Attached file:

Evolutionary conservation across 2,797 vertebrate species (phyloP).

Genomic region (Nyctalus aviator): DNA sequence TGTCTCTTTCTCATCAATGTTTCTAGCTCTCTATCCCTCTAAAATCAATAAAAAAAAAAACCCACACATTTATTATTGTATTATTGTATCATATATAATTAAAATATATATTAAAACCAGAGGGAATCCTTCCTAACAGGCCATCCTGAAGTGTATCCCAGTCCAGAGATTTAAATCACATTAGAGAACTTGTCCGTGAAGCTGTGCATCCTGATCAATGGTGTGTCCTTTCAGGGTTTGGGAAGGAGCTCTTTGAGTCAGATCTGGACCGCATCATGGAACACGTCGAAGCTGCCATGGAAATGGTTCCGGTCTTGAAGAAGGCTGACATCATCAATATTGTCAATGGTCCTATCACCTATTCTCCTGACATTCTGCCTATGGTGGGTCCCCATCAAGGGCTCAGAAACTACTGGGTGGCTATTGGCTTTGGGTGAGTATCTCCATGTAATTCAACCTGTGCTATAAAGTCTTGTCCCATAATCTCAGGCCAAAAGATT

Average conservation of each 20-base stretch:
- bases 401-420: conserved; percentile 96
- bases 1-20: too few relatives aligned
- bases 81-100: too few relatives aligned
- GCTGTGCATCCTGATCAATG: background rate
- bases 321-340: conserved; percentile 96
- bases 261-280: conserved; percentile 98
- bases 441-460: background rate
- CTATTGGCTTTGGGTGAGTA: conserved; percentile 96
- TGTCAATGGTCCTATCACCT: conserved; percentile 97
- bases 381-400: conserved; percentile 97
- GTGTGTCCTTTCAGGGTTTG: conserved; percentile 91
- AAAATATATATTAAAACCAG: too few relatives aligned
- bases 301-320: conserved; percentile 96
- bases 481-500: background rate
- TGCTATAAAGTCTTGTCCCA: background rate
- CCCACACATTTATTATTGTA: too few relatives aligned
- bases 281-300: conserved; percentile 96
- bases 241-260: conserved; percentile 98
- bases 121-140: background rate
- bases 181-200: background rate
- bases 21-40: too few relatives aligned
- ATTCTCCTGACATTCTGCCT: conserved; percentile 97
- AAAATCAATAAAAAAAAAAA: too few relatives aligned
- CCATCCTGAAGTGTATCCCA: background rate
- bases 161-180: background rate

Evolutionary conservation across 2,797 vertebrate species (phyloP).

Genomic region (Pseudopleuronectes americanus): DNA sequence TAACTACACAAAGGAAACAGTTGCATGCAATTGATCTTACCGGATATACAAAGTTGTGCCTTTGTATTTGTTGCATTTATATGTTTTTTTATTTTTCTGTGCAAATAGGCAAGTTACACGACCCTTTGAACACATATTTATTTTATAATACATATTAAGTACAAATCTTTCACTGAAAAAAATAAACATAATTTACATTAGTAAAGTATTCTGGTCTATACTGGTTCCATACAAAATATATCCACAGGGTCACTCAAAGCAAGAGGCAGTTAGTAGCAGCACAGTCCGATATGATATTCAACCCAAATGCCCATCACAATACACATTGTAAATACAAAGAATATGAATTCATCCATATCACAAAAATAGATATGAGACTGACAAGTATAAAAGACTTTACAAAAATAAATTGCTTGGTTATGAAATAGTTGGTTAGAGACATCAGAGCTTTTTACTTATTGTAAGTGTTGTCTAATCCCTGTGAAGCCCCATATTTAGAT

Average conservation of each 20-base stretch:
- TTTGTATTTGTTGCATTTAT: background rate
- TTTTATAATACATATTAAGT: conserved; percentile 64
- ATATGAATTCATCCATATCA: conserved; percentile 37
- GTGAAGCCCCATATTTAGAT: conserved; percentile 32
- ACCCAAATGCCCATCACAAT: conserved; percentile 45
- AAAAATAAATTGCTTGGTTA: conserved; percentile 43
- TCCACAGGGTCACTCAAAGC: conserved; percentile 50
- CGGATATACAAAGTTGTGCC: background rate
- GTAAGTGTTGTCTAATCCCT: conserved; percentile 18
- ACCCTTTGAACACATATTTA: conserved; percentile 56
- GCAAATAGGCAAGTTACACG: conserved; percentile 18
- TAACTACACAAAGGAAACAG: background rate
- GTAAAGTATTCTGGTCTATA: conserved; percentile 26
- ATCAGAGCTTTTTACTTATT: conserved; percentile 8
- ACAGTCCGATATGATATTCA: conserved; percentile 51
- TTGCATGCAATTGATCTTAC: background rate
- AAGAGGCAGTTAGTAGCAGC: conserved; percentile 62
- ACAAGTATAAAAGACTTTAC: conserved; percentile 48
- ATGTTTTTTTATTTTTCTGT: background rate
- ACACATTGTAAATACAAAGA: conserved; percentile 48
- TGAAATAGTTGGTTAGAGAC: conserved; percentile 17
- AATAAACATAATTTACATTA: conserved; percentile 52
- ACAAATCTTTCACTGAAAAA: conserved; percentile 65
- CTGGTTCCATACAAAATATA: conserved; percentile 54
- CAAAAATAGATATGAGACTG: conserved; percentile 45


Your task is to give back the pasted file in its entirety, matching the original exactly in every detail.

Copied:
Evolutionary conservation across 2,797 vertebrate species (phyloP).

Genomic region (Nyctalus aviator): DNA sequence TGTCTCTTTCTCATCAATGTTTCTAGCTCTCTATCCCTCTAAAATCAATAAAAAAAAAAACCCACACATTTATTATTGTATTATTGTATCATATATAATTAAAATATATATTAAAACCAGAGGGAATCCTTCCTAACAGGCCATCCTGAAGTGTATCCCAGTCCAGAGATTTAAATCACATTAGAGAACTTGTCCGTGAAGCTGTGCATCCTGATCAATGGTGTGTCCTTTCAGGGTTTGGGAAGGAGCTCTTTGAGTCAGATCTGGACCGCATCATGGAACACGTCGAAGCTGCCATGGAAATGGTTCCGGTCTTGAAGAAGGCTGACATCATCAATATTGTCAATGGTCCTATCACCTATTCTCCTGACATTCTGCCTATGGTGGGTCCCCATCAAGGGCTCAGAAACTACTGGGTGGCTATTGGCTTTGGGTGAGTATCTCCATGTAATTCAACCTGTGCTATAAAGTCTTGTCCCATAATCTCAGGCCAAAAGATT

Average conservation of each 20-base stretch:
- bases 401-420: conserved; percentile 96
- bases 1-20: too few relatives aligned
- bases 81-100: too few relatives aligned
- GCTGTGCATCCTGATCAATG: background rate
- bases 321-340: conserved; percentile 96
- bases 261-280: conserved; percentile 98
- bases 441-460: background rate
- CTATTGGCTTTGGGTGAGTA: conserved; percentile 96
- TGTCAATGGTCCTATCACCT: conserved; percentile 97
- bases 381-400: conserved; percentile 97
- GTGTGTCCTTTCAGGGTTTG: conserved; percentile 91
- AAAATATATATTAAAACCAG: too few relatives aligned
- bases 301-320: conserved; percentile 96
- bases 481-500: background rate
- TGCTATAAAGTCTTGTCCCA: background rate
- CCCACACATTTATTATTGTA: too few relatives aligned
- bases 281-300: conserved; percentile 96
- bases 241-260: conserved; percentile 98
- bases 121-140: background rate
- bases 181-200: background rate
- bases 21-40: too few relatives aligned
- ATTCTCCTGACATTCTGCCT: conserved; percentile 97
- AAAATCAATAAAAAAAAAAA: too few relatives aligned
- CCATCCTGAAGTGTATCCCA: background rate
- bases 161-180: background rate

Evolutionary conservation across 2,797 vertebrate species (phyloP).

Genomic region (Pseudopleuronectes americanus): DNA sequence TAACTACACAAAGGAAACAGTTGCATGCAATTGATCTTACCGGATATACAAAGTTGTGCCTTTGTATTTGTTGCATTTATATGTTTTTTTATTTTTCTGTGCAAATAGGCAAGTTACACGACCCTTTGAACACATATTTATTTTATAATACATATTAAGTACAAATCTTTCACTGAAAAAAATAAACATAATTTACATTAGTAAAGTATTCTGGTCTATACTGGTTCCATACAAAATATATCCACAGGGTCACTCAAAGCAAGAGGCAGTTAGTAGCAGCACAGTCCGATATGATATTCAACCCAAATGCCCATCACAATACACATTGTAAATACAAAGAATATGAATTCATCCATATCACAAAAATAGATATGAGACTGACAAGTATAAAAGACTTTACAAAAATAAATTGCTTGGTTATGAAATAGTTGGTTAGAGACATCAGAGCTTTTTACTTATTGTAAGTGTTGTCTAATCCCTGTGAAGCCCCATATTTAGAT

Average conservation of each 20-base stretch:
- TTTGTATTTGTTGCATTTAT: background rate
- TTTTATAATACATATTAAGT: conserved; percentile 64
- ATATGAATTCATCCATATCA: conserved; percentile 37
- GTGAAGCCCCATATTTAGAT: conserved; percentile 32
- ACCCAAATGCCCATCACAAT: conserved; percentile 45
- AAAAATAAATTGCTTGGTTA: conserved; percentile 43
- TCCACAGGGTCACTCAAAGC: conserved; percentile 50
- CGGATATACAAAGTTGTGCC: background rate
- GTAAGTGTTGTCTAATCCCT: conserved; percentile 18
- ACCCTTTGAACACATATTTA: conserved; percentile 56
- GCAAATAGGCAAGTTACACG: conserved; percentile 18
- TAACTACACAAAGGAAACAG: background rate
- GTAAAGTATTCTGGTCTATA: conserved; percentile 26
- ATCAGAGCTTTTTACTTATT: conserved; percentile 8
- ACAGTCCGATATGATATTCA: conserved; percentile 51
- TTGCATGCAATTGATCTTAC: background rate
- AAGAGGCAGTTAGTAGCAGC: conserved; percentile 62
- ACAAGTATAAAAGACTTTAC: conserved; percentile 48
- ATGTTTTTTTATTTTTCTGT: background rate
- ACACATTGTAAATACAAAGA: conserved; percentile 48
- TGAAATAGTTGGTTAGAGAC: conserved; percentile 17
- AATAAACATAATTTACATTA: conserved; percentile 52
- ACAAATCTTTCACTGAAAAA: conserved; percentile 65
- CTGGTTCCATACAAAATATA: conserved; percentile 54
- CAAAAATAGATATGAGACTG: conserved; percentile 45